Video footage showed a white police officer kneeling on the neck of Floyd, 46, for nearly nine minutes before he died. Derek Chauvin, a since-fired 44-year-old police officer, has been charged with third-degree murder and second-degree manslaughter. He was released on $500,000 bail and is due to appear in court on June 8, according to jail records.
On Monday, dozens of people quietly paid their respects to Floyd at the scene outside the Cup Foods where he lost his life. Visitors left flowers and signs honoring Floyd on the pavement. A little girl wrote, “I’ll fight with you,” in aqua blue chalk in the road.
White House spokeswoman Kayleigh McEnany told Fox News that Antifa, an anti-fascist group, was “certainly behind” the violence. Trump branded the group a terrorist organization, though it was unclear whether they were involved in any violence.
Meanwhile, protests sweeping the United States reverberated on the other side of the globe Monday when thousands marched in solidarity on the streets of New Zealand.
The rallies were peaceful in contrast to the days of sometimes violent protests in the US after Floyd, an African-American, died while handcuffed and as a white police officer, who has since been charged with third-degree murder, knelt on his neck.
In Auckland, about 2,000 people marched to the US Consulate chanting "no justice, no peace" and "black lives matter".
Another 500 gathered in Christchurch, with a similar number standing in the rain at an evening vigil at Parliament in Wellington where they were presented with hundreds of names said to be Americans who have died due to racial injustice.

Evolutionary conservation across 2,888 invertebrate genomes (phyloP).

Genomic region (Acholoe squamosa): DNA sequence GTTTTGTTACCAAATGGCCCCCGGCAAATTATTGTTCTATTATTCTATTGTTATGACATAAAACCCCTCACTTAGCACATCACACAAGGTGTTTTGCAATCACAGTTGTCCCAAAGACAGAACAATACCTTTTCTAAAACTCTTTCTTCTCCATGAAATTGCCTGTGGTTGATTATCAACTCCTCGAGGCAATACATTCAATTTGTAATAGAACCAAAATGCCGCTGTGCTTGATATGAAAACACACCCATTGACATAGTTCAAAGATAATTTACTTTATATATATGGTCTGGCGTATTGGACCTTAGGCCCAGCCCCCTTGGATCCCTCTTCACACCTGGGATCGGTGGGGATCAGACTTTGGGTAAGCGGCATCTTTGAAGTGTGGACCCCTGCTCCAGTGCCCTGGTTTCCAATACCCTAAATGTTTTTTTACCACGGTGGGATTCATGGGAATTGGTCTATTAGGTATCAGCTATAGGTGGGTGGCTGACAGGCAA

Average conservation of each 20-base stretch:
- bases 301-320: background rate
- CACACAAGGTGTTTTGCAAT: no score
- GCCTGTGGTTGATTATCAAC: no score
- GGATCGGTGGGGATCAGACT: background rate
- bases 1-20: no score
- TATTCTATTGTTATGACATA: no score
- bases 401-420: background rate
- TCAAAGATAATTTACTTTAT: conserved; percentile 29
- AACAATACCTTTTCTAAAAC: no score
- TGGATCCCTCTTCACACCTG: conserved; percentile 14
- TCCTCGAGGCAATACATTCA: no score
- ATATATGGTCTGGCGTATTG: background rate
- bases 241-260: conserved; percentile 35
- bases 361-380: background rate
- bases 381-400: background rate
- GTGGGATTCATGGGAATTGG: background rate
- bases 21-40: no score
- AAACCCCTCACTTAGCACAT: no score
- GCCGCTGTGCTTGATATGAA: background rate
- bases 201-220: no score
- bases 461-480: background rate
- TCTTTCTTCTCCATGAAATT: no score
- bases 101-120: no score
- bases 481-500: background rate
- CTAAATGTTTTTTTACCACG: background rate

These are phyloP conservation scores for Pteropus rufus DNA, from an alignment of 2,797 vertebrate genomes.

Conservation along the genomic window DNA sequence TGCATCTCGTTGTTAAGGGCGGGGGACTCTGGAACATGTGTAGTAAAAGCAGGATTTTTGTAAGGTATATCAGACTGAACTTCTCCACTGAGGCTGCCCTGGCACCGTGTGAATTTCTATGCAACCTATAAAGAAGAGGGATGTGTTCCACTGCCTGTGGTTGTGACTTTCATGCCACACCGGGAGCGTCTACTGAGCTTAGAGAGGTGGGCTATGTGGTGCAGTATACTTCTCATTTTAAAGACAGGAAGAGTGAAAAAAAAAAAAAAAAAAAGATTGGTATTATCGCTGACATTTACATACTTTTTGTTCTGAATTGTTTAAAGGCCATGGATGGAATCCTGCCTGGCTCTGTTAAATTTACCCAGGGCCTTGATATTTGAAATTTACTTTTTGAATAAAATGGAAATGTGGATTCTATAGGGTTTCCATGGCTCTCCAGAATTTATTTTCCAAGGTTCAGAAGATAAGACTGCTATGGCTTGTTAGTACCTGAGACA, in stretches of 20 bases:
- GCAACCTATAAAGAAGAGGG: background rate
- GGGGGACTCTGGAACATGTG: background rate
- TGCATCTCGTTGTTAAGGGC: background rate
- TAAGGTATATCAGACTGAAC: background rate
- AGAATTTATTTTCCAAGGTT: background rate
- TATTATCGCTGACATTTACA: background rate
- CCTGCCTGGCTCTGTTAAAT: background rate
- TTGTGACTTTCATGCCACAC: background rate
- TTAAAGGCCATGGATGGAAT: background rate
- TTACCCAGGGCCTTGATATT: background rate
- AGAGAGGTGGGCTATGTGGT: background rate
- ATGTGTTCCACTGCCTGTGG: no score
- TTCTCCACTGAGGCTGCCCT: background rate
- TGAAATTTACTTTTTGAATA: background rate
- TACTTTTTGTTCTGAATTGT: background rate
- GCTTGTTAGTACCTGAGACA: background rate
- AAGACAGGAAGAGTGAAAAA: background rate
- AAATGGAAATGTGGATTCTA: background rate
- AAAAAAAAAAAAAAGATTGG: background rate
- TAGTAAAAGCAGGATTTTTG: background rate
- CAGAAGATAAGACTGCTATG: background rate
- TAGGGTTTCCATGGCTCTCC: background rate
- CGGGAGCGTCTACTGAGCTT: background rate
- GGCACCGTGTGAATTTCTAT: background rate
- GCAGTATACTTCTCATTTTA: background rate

Nigerian-New Zealand musician, Mazbou Q, who organised the protest, said the gatherings were not just about the death of Floyd.
In Christchurch, where 51 people were killed by a self-proclaimed white supremacist last year, one speaker, Josephine Varghese, told the crowd: "We demand racial and economic justice. Black lives matter, indigenous lives matter, Muslim lives matter."
Police maintained a low-key presence as the protestors defied strict coronavirus regulations demanding gatherings be restricted to a maximum 100 people, who must maintain social distancing.
New Zealand is on the verge of eliminating the coronavirus with no new cases for 10 days. Of 1,154 confirmed cases, only one remains active.
Zimbabwe summoned its US ambassador on Monday over remarks by a senior American official accusing the southern African country of stirring anti-racism protests over the death of George Floyd, the government said.
In a Sunday interview with ABC news, US national security advisor Robert O´Brien referred to Zimbabwe and China as "foreign adversaries" using social media to stoke unrest and "sow discord".
Zimbabwe´s foreign ministry spokesman James Manzou said US ambassador Brian Nichols had been called in to explain O´Brien´s remarks. "As I am speaking to you now he is in a meeting with my minister," Manzou told AFP in the capital Harare on Monday.
Government spokesman Nick Mangwana said Zimbabwe did not consider itself "America´s adversary". "We prefer having friends and allies to having unhelpful adversity with any other nation including the USA," Mangwana tweeted late Sunday.